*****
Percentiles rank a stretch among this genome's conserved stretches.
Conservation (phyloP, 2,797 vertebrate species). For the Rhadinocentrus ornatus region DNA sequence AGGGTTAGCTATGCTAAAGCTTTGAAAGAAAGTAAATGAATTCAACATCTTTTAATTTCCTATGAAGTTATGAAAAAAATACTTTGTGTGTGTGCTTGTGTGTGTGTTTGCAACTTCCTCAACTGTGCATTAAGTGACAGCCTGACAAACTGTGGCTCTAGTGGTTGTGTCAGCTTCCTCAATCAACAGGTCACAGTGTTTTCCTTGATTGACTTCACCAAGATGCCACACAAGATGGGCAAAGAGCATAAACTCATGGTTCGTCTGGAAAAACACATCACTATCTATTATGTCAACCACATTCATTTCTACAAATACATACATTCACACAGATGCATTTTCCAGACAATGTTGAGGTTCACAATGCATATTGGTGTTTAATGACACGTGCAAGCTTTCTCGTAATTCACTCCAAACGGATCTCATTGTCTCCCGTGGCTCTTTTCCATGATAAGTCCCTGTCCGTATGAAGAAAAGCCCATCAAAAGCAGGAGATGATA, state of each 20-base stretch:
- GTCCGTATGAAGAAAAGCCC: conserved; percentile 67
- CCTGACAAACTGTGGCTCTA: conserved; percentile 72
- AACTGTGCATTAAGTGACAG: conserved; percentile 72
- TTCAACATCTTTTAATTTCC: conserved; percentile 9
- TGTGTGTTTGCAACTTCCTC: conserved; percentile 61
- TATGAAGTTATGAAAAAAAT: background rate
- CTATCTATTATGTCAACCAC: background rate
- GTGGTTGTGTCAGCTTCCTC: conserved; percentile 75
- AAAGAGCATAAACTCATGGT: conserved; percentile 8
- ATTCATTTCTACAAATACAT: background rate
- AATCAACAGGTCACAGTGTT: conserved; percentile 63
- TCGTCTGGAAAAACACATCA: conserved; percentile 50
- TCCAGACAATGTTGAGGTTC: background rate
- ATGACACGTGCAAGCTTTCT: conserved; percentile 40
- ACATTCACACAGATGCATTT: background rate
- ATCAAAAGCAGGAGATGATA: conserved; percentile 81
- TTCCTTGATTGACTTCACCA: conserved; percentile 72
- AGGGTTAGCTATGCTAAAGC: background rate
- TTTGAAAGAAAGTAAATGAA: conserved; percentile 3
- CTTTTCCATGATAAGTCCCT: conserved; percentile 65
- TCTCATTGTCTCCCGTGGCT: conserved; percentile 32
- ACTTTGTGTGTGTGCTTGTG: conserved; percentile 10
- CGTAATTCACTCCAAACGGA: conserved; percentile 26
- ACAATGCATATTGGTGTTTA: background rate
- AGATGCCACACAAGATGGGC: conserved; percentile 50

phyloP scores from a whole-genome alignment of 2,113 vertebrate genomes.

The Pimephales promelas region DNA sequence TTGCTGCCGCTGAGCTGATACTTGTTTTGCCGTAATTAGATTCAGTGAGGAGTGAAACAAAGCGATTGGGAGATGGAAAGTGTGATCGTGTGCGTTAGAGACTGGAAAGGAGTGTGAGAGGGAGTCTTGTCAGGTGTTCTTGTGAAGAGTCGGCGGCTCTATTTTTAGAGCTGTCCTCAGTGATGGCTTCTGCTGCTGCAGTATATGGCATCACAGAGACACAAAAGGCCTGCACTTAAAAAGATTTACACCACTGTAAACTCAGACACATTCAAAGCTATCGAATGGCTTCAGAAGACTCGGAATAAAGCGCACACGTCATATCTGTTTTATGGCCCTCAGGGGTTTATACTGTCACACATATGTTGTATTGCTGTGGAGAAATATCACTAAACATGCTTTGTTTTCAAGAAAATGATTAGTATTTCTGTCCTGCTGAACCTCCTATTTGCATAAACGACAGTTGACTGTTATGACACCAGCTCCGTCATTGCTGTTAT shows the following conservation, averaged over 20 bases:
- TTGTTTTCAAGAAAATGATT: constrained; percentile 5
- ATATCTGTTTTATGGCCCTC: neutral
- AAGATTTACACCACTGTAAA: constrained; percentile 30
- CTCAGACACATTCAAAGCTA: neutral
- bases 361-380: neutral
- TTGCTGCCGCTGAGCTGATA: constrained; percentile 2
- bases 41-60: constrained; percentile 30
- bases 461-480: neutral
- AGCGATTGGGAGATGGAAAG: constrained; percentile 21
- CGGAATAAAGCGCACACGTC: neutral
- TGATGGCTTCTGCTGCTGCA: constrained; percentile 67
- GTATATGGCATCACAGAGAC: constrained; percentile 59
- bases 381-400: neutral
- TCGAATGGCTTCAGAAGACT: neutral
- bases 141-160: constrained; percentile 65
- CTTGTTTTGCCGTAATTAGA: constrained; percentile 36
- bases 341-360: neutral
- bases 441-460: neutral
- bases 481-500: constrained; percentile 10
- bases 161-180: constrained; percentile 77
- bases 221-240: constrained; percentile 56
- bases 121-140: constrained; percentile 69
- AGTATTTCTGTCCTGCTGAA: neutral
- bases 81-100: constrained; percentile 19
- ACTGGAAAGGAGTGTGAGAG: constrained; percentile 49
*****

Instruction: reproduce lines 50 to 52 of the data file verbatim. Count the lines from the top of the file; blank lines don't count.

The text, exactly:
- bases 221-240: constrained; percentile 56
- bases 121-140: constrained; percentile 69
- AGTATTTCTGTCCTGCTGAA: neutral